By Mark Miller
Controversial but ultimately vindicated investigative journalist and author Gary Webb, who linked the 1980’s crack cocaine epidemic to elements of the US government, was reported to have committed suicide from a gunshot wound on December 10, 2004 in his Carmichael (suburban Sacramento) residence.
Webb’s body was discovered after a moving company worker found a note posted to Webb’s front door that read: "Please do not enter. Call 911 and ask for an ambulance."
Webb was a rare breed, one that prioritized rooting out the truth of a story ahead of career advancement. Perhaps then, it was fitting that he of all people was thrust from the anonymity of working for a local paper into national prominence with his 1996 expose in the San Jose Mercury News entitled “Dark Alliance.”
Webb’s three-part series validated the suspicions progressives had harbored for years—that the CIA, in conjunction with drug traffickers and the Nicaraguan Contras, were jointly responsible for the seemingly out-of-nowhere explosion of crack cocaine in the then predominantly African-American-populated South Central Los Angeles of the 1980’s.
“Dark Alliance” centered to a large extent on Oscar Danilo Blandon, a cocaine trafficker and informant who testified in federal court in 1996 that the crack cocaine profits in L.A. were ultimately being funneled back to the Contras.
Webb’s revelations both enraged and motivated the black community in Southern California in the mid-90’s, with street protests and calls for federal investigations. As a result, some politicians, such as US Representative Maxine Waters (D-CA) of Los Angeles, have spent years carrying on the investigative baton from Webb.
The reaction by the mainstream media was equally enthusiastic to “Dark Alliance,” but only in their venomous attacks on Webb’s reportage and character. The L.A. Times, the New York Times and the Washington Post led a three-pronged orchestrated campaign to discredit Webb’s story in a manner not seen against a lone voice since Oliver Stone took a similar beating from the press following the release of his 1991 film JFK.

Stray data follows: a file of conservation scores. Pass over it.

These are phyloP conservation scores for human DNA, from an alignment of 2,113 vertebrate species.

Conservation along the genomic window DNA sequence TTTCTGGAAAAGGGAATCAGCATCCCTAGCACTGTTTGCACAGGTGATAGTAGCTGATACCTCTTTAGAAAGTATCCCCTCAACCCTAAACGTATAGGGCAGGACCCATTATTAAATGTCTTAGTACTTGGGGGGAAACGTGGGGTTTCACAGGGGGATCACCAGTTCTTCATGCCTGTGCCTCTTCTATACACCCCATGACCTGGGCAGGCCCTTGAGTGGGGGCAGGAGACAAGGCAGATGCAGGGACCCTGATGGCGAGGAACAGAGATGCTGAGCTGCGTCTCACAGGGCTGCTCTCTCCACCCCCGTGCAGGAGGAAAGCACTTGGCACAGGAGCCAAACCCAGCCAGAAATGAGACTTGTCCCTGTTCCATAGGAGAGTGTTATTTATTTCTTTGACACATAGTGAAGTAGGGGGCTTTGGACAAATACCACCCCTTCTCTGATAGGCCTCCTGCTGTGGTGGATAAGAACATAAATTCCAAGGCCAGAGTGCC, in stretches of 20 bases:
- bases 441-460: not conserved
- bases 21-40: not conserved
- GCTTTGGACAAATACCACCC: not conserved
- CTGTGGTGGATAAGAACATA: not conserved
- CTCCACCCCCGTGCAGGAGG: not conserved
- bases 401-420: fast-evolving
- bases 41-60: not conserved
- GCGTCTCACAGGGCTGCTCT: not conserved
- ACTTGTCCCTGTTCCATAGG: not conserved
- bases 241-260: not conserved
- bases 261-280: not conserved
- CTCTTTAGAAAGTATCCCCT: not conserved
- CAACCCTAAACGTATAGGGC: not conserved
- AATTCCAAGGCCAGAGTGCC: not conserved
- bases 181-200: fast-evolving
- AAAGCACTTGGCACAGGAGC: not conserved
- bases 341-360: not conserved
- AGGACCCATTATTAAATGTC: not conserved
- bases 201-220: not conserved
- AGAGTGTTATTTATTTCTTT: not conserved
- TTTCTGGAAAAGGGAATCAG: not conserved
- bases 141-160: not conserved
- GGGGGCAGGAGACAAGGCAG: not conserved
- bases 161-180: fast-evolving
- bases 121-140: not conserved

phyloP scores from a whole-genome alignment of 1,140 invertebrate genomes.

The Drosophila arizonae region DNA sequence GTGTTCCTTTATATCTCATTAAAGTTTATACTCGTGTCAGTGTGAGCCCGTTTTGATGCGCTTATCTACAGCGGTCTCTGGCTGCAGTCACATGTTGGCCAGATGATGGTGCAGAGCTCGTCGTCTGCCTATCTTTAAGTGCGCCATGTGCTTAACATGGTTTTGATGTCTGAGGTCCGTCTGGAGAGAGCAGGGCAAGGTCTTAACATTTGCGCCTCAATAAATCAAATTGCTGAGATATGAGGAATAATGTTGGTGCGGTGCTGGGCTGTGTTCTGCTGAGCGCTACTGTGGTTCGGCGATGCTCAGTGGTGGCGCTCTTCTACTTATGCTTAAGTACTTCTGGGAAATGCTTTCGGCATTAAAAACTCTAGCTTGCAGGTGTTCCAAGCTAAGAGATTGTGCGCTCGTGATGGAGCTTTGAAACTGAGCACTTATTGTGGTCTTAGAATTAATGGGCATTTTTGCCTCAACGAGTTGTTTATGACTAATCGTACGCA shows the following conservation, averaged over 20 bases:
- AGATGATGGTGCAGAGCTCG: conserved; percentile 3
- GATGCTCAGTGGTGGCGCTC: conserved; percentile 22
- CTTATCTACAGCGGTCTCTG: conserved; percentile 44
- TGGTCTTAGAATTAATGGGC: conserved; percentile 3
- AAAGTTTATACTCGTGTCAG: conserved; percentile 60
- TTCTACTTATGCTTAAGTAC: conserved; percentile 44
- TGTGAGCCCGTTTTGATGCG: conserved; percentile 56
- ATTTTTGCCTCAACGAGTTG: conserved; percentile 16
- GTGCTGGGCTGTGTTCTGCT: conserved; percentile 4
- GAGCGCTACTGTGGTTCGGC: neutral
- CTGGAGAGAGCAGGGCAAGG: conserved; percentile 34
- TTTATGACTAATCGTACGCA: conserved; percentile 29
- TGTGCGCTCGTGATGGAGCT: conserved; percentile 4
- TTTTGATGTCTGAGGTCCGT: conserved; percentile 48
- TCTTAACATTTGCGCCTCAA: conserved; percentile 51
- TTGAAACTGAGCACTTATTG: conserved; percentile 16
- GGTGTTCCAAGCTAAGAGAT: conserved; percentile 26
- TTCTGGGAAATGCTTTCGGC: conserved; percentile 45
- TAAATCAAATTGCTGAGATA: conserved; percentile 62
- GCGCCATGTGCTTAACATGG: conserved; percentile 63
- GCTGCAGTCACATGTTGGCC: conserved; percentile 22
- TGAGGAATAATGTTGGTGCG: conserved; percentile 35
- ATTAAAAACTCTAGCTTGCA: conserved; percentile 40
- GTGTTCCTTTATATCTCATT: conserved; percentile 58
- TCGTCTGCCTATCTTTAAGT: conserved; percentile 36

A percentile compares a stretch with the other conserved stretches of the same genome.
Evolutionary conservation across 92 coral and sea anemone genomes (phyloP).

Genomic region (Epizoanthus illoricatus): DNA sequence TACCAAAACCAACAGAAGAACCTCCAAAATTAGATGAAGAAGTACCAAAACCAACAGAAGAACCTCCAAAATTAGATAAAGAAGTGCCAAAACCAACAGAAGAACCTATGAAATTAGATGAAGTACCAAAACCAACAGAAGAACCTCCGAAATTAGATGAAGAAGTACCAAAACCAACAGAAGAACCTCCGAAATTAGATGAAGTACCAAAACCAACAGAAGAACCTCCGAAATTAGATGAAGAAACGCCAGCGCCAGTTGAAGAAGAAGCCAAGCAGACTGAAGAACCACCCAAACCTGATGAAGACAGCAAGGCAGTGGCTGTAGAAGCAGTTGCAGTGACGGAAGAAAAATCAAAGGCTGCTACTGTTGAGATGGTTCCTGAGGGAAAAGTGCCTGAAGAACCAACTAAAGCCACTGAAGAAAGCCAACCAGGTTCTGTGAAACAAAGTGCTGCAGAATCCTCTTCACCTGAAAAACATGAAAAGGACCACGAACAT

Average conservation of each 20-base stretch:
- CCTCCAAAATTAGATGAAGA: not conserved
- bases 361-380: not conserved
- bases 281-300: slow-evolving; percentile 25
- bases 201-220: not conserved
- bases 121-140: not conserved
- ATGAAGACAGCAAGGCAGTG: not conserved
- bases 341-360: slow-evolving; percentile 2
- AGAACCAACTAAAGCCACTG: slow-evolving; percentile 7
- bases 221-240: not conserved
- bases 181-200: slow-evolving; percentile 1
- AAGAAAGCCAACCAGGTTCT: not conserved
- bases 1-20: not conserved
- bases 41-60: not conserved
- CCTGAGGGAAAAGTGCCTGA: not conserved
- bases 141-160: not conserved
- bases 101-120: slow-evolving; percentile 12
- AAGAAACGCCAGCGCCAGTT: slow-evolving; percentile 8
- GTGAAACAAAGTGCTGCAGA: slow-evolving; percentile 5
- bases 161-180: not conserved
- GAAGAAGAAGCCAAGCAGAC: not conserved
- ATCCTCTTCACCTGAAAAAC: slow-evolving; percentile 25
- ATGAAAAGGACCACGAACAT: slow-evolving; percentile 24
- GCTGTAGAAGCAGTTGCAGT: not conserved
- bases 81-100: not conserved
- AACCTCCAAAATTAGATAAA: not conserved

As was the case with Stone, the media’s protestations of Webb’s material were largely spurious. For example, the Post objected to Webb referring to the Contras as the “CIA’s army,” when there was abundant evidence that the CIA had in fact established the right-wing rebel army to overthrow the leftist Sandinista government of Nicaragua.
The L.A. Times series quoted University of California professor Ronald Siegel, who said: "This was not some grand design of the drug cartels or someone at CIA headquarters in Langley, Virginia, who was sitting around thinking up ways to raise money for the Contras."
Yet Webb never wrote that, and Prof Siegel it was later revealed, worked as a consultant to the Reagan administration.
The turning point was when the Mercury News conducted an internal “investigation,” and declared that “Dark Alliance” did not meet the paper’s own standards.
After killing his story, Webb resigned from the Merc in 1997 rather than accept a demotion to a suburban bureau.
Webb finally got the opportunity to write on the subject unencumbered with his 1999 book, Dark Alliance: The CIA, the Contras and the Crack Cocaine Explosion, which further explored the unholy CIA-Contras-crack trinity, including the Reagan administration turning a blind eye to the whole affair. For not only were the crack profits benefiting the Contras, but also the associated problems of the drug trade were merely impairing the already downtrodden poor, African-American populated inner city of L.A.
Webb’s peers recognized him for his meticulous reporting over the years, as he garnered numerous journalistic awards, and his legacy extends even beyond the “Dark Alliance” series, as he continually strove to make a difference in the war on drugs. In 1993, Webb wrote a series of reports on asset forfeiture abuse by the government that led to a change in California law that now requires a conviction before property can be seized.
In the last years of his life, Webb ironically worked for the California government, serving on investigative committees. That Webb was genuinely more concerned with seeking truth rather than adhering to a given ideology is evident in the fact that he was involved in investigating the former Democratic governor of California, Gray Davis.
Given the corporate media’s treatment of Webb while he was alive, it hardly comes as a surprise that they disrespected him following his untimely passing, portraying Webb and the “Dark Alliance” story as being generally “discredited.”